Crowd gathers to mourn fire victims

PUBLISHED : Saturday, 07 July, 2012, 12:00am
UPDATED : Saturday, 07 July, 2012, 12:00am


A large crowd gathered in the centre of Jixian county, Tianjin , yesterday to mourn the victims of a deadly fire that engulfed a department store last Saturday - amid growing suspicions that the true death toll has been covered up.

Witnesses said that more than 1,000 people, including activists from outside Tianjin, responded to an anonymous online call for a gathering at Gulou Square at 3pm yesterday, the seventh day after the blaze and in Chinese tradition the most important day for mourning.

However, police quickly moved to disperse the crowd and no ceremonies were observed. A loudspeaker repeatedly warned those in the square to disperse, a witness said.

Shops on the square were ordered to close by police. Pictures taken at the scene posted on Sina Weibo, the mainland's most popular microblog service, were soon deleted.

The fire swept through the five-storey Laide Commercial Mall - the biggest department store in the county in the northern part of the northeastern municipality - on June 30. The authorities reported that 10 people had died and 16 were injured, but the death toll was questioned.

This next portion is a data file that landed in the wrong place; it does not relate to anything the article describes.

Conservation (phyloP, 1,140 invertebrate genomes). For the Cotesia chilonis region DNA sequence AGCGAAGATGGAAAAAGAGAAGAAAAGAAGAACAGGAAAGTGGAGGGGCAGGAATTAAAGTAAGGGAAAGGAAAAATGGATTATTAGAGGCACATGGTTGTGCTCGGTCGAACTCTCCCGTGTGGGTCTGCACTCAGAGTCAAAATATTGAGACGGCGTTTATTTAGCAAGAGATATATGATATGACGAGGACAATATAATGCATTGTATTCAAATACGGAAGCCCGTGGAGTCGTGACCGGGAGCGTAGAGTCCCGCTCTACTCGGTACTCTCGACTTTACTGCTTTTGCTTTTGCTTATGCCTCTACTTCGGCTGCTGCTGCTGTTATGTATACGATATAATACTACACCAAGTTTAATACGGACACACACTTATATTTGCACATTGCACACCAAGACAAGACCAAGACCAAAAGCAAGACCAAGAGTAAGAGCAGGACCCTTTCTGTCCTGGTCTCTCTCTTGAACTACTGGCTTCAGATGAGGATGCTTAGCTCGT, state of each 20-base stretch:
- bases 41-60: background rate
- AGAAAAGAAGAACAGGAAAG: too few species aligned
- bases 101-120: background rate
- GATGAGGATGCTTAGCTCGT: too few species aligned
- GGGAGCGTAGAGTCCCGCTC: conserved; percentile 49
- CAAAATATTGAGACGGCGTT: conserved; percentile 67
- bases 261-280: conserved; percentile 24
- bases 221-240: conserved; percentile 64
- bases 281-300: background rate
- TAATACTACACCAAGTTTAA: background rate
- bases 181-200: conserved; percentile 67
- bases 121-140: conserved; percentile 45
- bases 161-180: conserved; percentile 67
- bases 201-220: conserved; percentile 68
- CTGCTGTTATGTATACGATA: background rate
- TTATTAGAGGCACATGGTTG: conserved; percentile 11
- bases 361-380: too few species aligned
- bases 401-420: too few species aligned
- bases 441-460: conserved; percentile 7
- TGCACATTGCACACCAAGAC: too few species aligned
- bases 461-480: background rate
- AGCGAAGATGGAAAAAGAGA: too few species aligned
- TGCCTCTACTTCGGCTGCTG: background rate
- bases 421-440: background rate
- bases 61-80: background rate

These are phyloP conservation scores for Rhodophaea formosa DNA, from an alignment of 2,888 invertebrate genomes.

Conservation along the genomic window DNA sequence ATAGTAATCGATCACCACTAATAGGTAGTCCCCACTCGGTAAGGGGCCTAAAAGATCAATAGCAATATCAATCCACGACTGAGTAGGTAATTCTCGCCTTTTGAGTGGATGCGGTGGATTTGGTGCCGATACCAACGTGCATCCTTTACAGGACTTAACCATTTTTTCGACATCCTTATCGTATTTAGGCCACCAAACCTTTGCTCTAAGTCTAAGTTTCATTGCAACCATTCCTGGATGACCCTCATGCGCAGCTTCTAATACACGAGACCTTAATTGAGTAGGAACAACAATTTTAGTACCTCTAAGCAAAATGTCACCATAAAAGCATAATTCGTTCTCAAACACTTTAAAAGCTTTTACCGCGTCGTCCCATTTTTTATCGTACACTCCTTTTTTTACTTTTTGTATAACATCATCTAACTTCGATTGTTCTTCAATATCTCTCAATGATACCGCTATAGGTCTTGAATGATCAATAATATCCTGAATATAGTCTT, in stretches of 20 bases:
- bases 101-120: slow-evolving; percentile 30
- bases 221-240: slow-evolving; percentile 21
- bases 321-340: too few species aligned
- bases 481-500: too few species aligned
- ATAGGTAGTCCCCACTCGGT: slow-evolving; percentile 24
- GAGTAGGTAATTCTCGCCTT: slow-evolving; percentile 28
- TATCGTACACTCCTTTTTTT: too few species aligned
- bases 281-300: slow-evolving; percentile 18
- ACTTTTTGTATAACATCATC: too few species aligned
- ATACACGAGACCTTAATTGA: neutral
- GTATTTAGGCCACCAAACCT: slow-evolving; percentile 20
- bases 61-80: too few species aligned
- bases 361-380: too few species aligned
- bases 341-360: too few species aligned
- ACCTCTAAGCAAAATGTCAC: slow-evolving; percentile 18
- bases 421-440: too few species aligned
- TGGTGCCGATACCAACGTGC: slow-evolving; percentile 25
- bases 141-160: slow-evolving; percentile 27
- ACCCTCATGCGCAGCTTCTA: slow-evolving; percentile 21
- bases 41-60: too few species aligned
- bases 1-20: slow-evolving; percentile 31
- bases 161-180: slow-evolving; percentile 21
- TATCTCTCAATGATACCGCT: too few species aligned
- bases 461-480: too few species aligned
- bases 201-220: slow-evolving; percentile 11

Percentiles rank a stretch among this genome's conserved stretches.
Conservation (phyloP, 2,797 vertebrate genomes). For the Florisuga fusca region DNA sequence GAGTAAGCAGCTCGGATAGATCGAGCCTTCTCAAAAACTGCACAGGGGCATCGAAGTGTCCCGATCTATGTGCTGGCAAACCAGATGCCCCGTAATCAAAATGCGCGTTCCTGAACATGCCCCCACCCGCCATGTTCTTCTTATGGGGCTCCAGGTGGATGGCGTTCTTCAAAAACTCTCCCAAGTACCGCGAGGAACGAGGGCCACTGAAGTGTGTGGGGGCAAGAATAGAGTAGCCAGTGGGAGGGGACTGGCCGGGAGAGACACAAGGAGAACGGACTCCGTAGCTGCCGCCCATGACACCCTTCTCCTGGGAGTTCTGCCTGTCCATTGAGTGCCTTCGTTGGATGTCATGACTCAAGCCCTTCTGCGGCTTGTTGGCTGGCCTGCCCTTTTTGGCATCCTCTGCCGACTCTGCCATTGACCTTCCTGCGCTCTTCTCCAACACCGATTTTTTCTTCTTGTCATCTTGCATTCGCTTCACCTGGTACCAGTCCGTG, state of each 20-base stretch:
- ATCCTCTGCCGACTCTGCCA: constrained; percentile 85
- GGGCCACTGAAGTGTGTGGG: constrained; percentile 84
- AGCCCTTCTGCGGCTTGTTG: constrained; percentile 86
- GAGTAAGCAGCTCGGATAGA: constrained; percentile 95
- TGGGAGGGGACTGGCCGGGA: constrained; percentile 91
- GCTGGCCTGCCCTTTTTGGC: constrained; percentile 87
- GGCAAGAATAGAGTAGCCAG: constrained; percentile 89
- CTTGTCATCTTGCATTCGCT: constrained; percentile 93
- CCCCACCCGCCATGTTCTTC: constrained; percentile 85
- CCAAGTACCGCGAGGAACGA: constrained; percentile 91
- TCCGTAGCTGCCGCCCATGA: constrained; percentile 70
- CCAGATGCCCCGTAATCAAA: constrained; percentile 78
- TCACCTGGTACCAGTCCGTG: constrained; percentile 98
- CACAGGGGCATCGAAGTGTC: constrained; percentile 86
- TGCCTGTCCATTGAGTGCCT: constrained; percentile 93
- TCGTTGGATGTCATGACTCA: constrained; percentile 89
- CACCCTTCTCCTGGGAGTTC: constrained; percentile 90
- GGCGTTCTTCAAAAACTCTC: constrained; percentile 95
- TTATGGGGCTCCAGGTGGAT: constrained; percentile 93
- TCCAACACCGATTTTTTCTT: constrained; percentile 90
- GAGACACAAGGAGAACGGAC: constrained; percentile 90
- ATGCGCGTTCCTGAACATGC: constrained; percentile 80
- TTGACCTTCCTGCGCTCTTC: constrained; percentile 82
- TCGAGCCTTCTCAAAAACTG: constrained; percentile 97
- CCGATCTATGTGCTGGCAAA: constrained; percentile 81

The Beijing News reported that the store had been crowded because of a weekend promotion campaign, and that some customers trapped above the third floor had jumped. There has been speculation on the internet that hundreds of people died, while, a news portal in Shanghai, reported that the store owner had ordered shutters pulled down to prevent customers leaving before paying their bills.

A report briefly posted on people., the official website of the Communist Party mouthpiece People's Daily, said that 24 hours after the fire, there were still people looking for missing family members, and journalists who interviewed them were followed by security personnel. The report was quickly deleted.

The local government's microblog yesterday listed the names, ages and occupations of the 10 victims - nine staff and one customer.

But the questions continued. One of the nearly 8,000 comments on the microblog read: 'We should be facing instead of hiding the truth.'